A guide to the urban wildlife of Cape Town

If you’re not going on safari, don’t worry – Cape Town is full of wildlife! Here are some of the animals you can spot in and around the city.

A Cape fur seal colony.

Cape fur seals

You’ll often spot these friendly mammals sunbathing around the V&A Waterfront, but the best way to see them in their natural environment, when they’re at their most playful, is on a seal snorkelling tour from Hout Bay.

Snorkeling with seals
On a seal snorkelling tour in Cape Town.

African penguins

Otherwise known as jackass penguins for their braying sound, these little penguins are most famously found on Boulders Beach. There’s a special walkway so visitors can see the penguins without disturbing them and you can even swim with them in the lagoon – just don’t touch! Alternatively, you can visit the much quieter penguin colony at Betty’s Bay, just outside Cape Town towards Hermanus.

African penguins
African penguins.

Chacma baboons

Baboons are found all over the suburbs of Cape Town – and they can be quite troublesome! Don’t walk with food, especially around the Cape Peninsula, as the baboons won’t have any issues with snatching it out of your hands. From a distance, they are a lot of fun to watch and always tend to be doing something interesting. Around Cape Point Nature Reserve, you might spot the baboons foraging along the shore; this is the only place in the world they’ve been known to do this.

A Cape Point baboon. Credit: Francois de Halleux, Flickr.

Orange-breasted sunbirds

These pretty, colourful little birds are only found in fynbos areas. You can spot them on Table Mountain or in Kirstenbosch Botanical Gardens’ erica section. They feed on the nectar of many fynbos plants, but particularly erica (common name: heather) and proteas.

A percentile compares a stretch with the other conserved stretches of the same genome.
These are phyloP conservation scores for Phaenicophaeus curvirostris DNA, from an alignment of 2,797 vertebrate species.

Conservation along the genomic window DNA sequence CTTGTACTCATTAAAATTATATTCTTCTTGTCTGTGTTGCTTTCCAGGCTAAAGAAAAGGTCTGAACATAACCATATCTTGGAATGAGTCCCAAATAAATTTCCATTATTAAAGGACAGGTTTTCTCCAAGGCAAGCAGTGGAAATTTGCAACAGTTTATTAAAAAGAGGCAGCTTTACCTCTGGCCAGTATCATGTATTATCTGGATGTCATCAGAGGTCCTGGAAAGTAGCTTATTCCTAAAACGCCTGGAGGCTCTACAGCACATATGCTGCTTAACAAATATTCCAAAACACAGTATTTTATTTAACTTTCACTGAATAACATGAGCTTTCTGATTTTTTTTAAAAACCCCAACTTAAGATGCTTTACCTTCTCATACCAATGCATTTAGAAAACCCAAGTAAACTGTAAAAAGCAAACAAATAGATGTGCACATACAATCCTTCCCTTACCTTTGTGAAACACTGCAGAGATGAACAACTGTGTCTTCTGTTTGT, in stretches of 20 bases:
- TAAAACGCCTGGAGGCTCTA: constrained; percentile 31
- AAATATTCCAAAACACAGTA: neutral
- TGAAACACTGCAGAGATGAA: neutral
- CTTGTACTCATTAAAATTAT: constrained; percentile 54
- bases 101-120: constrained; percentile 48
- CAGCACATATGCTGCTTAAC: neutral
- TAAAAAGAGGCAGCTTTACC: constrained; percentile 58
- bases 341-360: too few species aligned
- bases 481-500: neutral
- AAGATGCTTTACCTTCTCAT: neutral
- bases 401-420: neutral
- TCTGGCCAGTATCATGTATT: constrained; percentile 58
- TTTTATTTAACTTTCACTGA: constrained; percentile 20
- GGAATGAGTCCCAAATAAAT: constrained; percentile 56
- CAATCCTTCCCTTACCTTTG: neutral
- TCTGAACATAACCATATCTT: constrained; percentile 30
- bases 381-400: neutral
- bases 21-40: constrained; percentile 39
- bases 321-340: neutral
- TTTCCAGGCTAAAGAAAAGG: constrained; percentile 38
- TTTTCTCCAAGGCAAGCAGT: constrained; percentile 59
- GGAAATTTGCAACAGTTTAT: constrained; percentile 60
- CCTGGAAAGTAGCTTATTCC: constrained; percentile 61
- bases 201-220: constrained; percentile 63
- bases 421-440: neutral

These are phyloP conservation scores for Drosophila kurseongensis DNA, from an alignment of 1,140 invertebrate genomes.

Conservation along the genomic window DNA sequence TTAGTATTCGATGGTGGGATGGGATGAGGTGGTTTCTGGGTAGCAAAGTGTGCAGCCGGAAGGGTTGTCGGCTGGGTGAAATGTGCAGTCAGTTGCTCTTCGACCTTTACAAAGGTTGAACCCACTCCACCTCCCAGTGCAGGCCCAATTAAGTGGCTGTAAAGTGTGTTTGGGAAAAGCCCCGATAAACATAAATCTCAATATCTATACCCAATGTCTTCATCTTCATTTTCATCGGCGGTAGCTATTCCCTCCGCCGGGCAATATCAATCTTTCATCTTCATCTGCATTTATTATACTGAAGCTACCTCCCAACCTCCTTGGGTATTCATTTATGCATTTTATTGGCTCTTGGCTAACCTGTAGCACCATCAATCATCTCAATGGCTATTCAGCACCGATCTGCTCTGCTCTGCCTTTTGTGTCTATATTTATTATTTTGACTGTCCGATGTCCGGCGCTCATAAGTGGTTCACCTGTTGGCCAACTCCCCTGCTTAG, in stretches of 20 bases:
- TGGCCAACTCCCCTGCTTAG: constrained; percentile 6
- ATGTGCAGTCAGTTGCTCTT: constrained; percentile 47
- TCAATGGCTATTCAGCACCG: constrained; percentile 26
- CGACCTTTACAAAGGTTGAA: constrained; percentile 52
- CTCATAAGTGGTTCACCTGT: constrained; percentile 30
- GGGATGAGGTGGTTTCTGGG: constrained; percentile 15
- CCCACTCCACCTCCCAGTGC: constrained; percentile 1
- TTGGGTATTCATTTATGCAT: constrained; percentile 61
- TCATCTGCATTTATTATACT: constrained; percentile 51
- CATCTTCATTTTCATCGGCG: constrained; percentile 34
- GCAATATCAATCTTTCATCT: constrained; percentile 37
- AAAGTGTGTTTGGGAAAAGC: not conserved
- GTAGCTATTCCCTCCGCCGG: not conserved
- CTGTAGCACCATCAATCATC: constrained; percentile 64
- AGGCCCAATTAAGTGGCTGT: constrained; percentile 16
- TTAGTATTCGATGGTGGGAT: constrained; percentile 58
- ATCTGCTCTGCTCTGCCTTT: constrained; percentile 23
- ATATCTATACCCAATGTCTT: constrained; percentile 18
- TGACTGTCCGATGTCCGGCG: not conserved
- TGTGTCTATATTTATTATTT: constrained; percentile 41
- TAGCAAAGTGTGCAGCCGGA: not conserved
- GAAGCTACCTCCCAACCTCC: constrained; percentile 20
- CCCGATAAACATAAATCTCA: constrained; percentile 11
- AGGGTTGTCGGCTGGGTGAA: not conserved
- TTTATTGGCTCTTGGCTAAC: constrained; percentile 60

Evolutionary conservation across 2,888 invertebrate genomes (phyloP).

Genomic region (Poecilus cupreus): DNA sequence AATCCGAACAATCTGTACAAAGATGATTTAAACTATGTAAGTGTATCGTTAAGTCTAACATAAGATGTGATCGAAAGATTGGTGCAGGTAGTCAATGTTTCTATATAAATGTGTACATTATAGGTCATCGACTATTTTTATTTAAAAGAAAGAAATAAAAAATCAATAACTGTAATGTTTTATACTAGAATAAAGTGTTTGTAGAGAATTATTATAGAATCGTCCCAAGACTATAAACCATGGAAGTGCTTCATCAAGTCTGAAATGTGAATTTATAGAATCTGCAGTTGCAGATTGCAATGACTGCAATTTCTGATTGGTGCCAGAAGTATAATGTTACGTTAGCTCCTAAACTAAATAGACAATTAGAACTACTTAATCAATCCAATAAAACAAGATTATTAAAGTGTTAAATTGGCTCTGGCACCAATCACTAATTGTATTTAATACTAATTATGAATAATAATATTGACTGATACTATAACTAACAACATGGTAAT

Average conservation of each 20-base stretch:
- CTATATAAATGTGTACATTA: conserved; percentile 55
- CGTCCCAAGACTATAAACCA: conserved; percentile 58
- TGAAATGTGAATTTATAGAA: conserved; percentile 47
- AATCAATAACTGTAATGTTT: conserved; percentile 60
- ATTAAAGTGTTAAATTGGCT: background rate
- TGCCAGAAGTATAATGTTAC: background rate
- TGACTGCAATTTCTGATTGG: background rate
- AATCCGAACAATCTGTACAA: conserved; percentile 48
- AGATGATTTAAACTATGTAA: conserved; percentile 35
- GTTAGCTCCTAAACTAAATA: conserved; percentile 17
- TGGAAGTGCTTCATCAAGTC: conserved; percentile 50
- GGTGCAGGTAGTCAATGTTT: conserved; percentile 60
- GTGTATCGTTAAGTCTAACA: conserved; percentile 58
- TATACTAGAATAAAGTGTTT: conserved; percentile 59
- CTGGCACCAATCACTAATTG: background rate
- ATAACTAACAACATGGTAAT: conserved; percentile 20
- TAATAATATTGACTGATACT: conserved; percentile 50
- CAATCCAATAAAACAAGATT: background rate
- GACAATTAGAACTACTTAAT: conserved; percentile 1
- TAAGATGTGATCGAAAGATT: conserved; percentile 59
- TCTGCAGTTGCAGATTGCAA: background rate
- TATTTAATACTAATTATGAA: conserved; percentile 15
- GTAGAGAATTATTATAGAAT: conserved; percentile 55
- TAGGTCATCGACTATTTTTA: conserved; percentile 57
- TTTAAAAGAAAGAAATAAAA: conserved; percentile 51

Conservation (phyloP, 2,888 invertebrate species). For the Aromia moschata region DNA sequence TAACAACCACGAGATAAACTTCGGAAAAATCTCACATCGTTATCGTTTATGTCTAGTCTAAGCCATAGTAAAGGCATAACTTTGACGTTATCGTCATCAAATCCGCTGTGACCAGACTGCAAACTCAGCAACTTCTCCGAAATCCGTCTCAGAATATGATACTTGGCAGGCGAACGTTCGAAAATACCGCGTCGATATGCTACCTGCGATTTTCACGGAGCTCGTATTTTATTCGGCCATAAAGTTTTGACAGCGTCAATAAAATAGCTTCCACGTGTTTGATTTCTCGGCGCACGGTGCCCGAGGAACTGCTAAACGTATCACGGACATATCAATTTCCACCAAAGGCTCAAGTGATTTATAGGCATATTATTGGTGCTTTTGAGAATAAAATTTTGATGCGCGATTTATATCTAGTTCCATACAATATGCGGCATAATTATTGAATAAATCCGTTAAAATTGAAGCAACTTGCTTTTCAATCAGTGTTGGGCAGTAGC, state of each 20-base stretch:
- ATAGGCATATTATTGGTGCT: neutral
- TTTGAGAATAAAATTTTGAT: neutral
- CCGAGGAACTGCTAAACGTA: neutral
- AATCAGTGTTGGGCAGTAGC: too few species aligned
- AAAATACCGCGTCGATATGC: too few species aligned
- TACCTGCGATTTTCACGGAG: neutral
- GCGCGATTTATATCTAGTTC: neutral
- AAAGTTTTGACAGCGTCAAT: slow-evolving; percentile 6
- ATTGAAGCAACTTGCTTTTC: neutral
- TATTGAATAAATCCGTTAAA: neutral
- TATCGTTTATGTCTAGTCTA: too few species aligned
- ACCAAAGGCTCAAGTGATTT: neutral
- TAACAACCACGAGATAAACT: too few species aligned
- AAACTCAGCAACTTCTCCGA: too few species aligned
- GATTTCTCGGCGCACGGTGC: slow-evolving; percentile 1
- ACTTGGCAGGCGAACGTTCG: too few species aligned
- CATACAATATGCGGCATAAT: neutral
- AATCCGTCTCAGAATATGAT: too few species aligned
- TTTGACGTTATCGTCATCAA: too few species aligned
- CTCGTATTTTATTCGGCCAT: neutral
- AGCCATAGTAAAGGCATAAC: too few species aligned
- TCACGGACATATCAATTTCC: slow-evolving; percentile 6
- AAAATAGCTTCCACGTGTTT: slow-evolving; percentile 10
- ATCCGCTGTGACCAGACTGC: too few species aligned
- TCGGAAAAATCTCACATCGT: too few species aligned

An orange-breasted sunbird.

Cape clawless otters

These otters are much rarer to spot than other animals on this list, but you’ll stand the best chance of seeing them between the V&A Waterfront and Mouille Point lighthouse (a kayak tour can take you out there) or Scarborough Beach. Early morning or evening are the ideal times to see them, though it’s all down to luck.

A Cape clawless otter. Credit: Flickr user 6000.co.za.


These grumpy-looking little animals are found all over Table Mountain, especially around the cable car station at the top. Dassie is the local name for rock hyraxes and they are – surprisingly – most closely related to the elephant! You can also spot them around Cape Point.

A dassie taking in the view from Lion’s Head. Credit: Crystal Mah, Unsplash.

southern right whales

From June to November, southern right whales migrate from the southern Ocean to the Western Cape’s warmer coastline. Though it’s easiest to see them further along the coast in places such as Hermanus, you can see whales around Cape Town, too. Humpback and Bryde’s whales frequent these shores as well, and it is also possible to spot whales out of season.

whale watching south africa
Whales can be spotted along the Western Cape shore.

Heaviside’s dolphins

There are several types of dolphins around Cape Town, but Heaviside’s dolphins are the ones you’ll likely see on a kayaking tour from the V&A to Sea Point. Often hanging out just off shore, you won’t need to go far to find these pods of curious dolphins.


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